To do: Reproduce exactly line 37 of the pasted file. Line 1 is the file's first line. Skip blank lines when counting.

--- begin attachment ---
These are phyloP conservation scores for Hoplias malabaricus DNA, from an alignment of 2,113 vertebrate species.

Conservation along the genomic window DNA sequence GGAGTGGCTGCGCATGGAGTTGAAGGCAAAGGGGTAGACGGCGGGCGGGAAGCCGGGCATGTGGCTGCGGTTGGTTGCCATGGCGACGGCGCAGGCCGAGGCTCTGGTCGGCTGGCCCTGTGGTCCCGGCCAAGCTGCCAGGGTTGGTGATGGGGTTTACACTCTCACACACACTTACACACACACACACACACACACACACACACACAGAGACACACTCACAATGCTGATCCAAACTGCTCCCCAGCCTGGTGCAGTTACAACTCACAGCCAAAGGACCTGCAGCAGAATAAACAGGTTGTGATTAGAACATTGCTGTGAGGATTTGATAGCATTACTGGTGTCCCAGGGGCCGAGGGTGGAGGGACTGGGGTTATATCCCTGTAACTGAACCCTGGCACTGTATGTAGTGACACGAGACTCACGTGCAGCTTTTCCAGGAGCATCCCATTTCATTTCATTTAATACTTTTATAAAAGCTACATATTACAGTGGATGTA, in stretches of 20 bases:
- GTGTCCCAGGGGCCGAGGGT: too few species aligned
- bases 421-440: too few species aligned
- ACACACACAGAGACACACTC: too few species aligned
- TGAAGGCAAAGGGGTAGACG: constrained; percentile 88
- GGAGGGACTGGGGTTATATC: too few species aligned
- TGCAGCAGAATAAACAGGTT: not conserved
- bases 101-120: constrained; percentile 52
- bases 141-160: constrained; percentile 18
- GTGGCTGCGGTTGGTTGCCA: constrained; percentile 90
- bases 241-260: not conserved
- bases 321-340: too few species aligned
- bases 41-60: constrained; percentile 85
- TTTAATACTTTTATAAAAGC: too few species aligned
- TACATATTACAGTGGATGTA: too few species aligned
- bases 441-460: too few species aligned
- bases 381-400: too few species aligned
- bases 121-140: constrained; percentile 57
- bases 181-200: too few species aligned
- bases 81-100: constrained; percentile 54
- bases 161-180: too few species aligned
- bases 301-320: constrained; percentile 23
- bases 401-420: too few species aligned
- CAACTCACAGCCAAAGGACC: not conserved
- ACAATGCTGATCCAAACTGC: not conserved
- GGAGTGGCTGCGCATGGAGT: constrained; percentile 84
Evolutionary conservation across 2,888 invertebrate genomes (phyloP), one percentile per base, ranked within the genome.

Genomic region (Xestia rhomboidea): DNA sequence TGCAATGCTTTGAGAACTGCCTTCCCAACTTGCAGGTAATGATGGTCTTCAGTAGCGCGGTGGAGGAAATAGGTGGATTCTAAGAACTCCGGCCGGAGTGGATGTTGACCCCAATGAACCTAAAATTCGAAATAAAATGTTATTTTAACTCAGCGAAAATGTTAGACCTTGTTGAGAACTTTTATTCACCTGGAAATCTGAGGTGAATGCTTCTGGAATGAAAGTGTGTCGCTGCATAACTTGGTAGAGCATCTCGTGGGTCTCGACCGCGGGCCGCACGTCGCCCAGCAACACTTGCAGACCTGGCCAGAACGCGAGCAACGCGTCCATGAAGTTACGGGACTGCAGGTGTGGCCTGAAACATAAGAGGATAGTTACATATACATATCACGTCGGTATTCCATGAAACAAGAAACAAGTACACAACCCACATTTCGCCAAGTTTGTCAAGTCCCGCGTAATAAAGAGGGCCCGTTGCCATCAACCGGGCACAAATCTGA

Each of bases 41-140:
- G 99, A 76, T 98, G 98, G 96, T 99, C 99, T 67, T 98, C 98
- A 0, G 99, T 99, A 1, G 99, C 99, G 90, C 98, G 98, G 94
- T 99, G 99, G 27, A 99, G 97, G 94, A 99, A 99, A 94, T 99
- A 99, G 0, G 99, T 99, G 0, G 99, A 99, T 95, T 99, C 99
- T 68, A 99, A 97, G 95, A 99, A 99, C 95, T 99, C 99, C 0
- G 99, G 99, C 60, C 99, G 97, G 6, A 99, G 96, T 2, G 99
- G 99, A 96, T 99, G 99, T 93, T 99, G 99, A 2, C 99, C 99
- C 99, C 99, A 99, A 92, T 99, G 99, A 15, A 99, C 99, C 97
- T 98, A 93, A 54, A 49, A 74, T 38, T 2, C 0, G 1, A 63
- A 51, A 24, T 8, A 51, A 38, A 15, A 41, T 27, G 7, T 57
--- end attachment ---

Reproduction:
- G 99, A 96, T 99, G 99, T 93, T 99, G 99, A 2, C 99, C 99